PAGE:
Sandile would not make the mistake of sitting next to another white person again as they could be security police. He slowly walked through the departures lounge looking for his gate number 27. When he saw it he continued past it looking for a solitary seat that had no one sitting next to it. He continued walking to the end of the departure lounge and when he identified as seat for himself he walked back to it again. He looked around before taking a seat to see if anyone was looking at him and he saw no signs of danger and took a seat. His flight was departing at 10pm and he had a two-hour wait in the lounge. He thought about how difficult life had ben for his parents and his grandmother. At the same time he thought about all the white people like Mr. Andreas whom were accomplices in the liberation movement in South Africa and how complicated things were in South Africa. At that moment he yearned for freedom from South Africa. He yearned for that feeling of homeliness and safety that he felt in his village and hoped that he would find it in America. No one came to speak to him while he waited for his flight and he did not see any suspicions eyes glaring at him which could be security police. He decided to take a nap while he waited. An hour later he was awoken by the loud speakers announcing his flight.
“BA Flight xj6069 to London now boarding”.
As Zola had told him he took his time walking to the check in counter not to rouse any suspicion. These would be his last steps in his native soil of South Africa for some time to come. He counted each step he made and with each step he thought about Anelisa and Rhundu and their love for him. When he came back he knew that he would come back not as a boy (nkwenkwe) but as a man.
Sandile boarded the flight to London without complication. When he got on the plane he packed his carry on bag in the compartment above his seat. He was so exhausted from the events of the day that when he took his seat and put on his seat belt he passed out for the duration of the ten hour flight. The plane stewardess awaked him for breakfast the next morning. He felt a light tap on his shoulder.
“Excuse me young man, I did not want to wake you last night but we will be landing in three hours and we are now serving breakfast. Would you like anything to eat”?
Sandile was captivated by the stewardess’s accent and it took him a minute to gather his thoughts and respond to her.
“Yes mam I would like something to eat please”.
“Mam? How charming”?
She pulled out a tray with food from her cart and put it on Sandile’s food trey. Sandile could not tell if she was taking a liking to him or if she was just doing her job.
“Are you alright young man, you look a bit stressed”.
There was an awkward silence as Sandile thought what he should or should not say in front of the white middle-aged female passenger next to him.
“I miss my grandmother in the Transkei and also my friend Anelisa that all”.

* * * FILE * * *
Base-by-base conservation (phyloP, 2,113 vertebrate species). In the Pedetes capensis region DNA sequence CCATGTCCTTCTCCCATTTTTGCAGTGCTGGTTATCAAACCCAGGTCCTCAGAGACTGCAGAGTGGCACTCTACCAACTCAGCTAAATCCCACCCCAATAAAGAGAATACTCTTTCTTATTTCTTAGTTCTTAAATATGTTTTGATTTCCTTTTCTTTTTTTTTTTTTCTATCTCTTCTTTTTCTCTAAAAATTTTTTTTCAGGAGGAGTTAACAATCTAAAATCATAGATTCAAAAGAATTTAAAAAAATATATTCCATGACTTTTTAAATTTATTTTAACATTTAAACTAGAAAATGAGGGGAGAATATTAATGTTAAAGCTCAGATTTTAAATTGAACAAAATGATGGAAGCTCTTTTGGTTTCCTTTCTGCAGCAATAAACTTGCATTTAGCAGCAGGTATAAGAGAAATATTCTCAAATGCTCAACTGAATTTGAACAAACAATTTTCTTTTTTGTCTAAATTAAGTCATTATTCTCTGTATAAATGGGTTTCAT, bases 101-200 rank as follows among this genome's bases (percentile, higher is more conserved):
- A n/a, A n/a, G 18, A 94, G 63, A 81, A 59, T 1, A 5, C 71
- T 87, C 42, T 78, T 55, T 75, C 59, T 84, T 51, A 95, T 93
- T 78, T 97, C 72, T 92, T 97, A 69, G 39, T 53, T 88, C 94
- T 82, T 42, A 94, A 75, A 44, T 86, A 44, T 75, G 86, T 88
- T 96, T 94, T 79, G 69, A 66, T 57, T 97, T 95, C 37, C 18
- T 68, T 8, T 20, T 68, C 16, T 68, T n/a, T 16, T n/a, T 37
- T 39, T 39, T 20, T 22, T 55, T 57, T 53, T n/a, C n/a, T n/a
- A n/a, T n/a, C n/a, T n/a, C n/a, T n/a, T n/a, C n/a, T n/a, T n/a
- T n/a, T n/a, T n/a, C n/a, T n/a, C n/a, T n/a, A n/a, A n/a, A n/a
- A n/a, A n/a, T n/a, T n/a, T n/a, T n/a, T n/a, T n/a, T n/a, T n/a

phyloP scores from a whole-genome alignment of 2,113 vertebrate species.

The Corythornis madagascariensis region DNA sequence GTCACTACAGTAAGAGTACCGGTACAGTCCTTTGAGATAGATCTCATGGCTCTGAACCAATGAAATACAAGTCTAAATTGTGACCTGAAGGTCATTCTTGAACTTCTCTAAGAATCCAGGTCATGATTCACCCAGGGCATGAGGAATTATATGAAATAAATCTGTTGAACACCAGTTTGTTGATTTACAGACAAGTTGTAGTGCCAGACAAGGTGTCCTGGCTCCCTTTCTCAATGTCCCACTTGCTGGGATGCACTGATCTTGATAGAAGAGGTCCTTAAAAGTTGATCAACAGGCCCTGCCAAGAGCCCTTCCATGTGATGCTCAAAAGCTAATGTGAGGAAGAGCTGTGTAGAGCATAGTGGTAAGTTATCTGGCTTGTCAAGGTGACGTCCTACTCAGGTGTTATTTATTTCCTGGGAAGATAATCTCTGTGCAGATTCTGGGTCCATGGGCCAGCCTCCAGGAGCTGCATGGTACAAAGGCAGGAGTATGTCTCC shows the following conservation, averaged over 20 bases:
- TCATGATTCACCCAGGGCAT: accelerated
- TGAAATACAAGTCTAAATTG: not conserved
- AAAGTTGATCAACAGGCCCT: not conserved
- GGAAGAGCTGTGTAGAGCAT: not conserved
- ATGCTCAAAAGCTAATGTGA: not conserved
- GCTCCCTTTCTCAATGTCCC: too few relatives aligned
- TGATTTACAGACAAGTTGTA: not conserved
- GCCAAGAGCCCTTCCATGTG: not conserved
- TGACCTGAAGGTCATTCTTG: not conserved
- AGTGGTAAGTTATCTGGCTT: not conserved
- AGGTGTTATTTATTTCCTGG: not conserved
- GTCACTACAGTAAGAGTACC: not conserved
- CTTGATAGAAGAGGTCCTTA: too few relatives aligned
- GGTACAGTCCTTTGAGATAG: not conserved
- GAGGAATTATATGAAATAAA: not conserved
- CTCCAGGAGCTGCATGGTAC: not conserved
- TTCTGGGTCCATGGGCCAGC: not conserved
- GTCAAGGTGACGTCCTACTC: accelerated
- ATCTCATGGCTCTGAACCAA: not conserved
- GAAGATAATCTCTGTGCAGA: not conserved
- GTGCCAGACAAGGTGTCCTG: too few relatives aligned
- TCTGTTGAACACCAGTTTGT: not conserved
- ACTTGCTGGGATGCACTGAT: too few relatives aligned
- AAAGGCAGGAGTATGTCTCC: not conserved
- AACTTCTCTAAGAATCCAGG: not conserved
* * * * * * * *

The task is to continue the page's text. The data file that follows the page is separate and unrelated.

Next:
“Oh, that’s so sweet. I am sure you will see them again soon. Now please have something to eat because you missed your dinner last night. I did not want to wake you because you looked so peaceful”.
“Thank you mam, it is much appreciated”.
“You are so sweet, I just want to gobble you up”.
She squeezed Sandile’s cheeks and kissed him on the forehead and moved on to the passengers behind him. The middle-aged woman sitting next to him smirked in his direction.
“So you are quiet the charmer. But just know that at home cross-cultural or interracial relationships are against the law”.
Sandile was not quiet sure what law he had broken by receiving a kiss on the cheek but he decided not to pursue the matter any further. After all she could be a security agent from South Africa. He stayed silent and did not respond to the woman next to him aside from letting out an uncomfortable smile. It was a power game she was playing and he did not feel like being a part of it.
“What’s wrong boy, don’t want to talk to me”?
“No its not that…. Its just…. My…English… is not that good, and I would rather stay silent that’s all, unless you would like to speak Xhosa”.
The woman next to him got the hint that she had offended him with her comments and did not try to make contact with him for the duration of their flight. When the flight landed the woman sitting next to him tried to show Sandile that she was sorry for offending him and unloaded his carry bag from the overhead compartment.
“There you go young man. No hard feelings I am sure you understand that I was just pointing out to you how things are at home”.
“No offence taken mam”.
Sandile grabbed his bag from her and walked to the entrance of the plane without saying goodbye to the woman. Good riddance he thought, he could not stand oppression of any kind weather it came with a smiling face or not. He could tell the laws of the new country were different because the woman next to him was insistent of reminding how things were at home. She must have been insecure about how things were in England. He came across the air stewardess who had served him his breakfast at the airplane entrance.
“Do you know where you are going young man”?
Without hesitation he answered her.
“Yes mam, my principal Mr. Billard is waiting for me at the arrivals area. He will travel with me to school in Plymouth”.
“Ok then I suppose that this is goodbye”.
She reached out to hug him and Sandile responded back by wrapping his arms around her waste and held on for a while. Her kindness reminded him of Rhundu and Anelisa.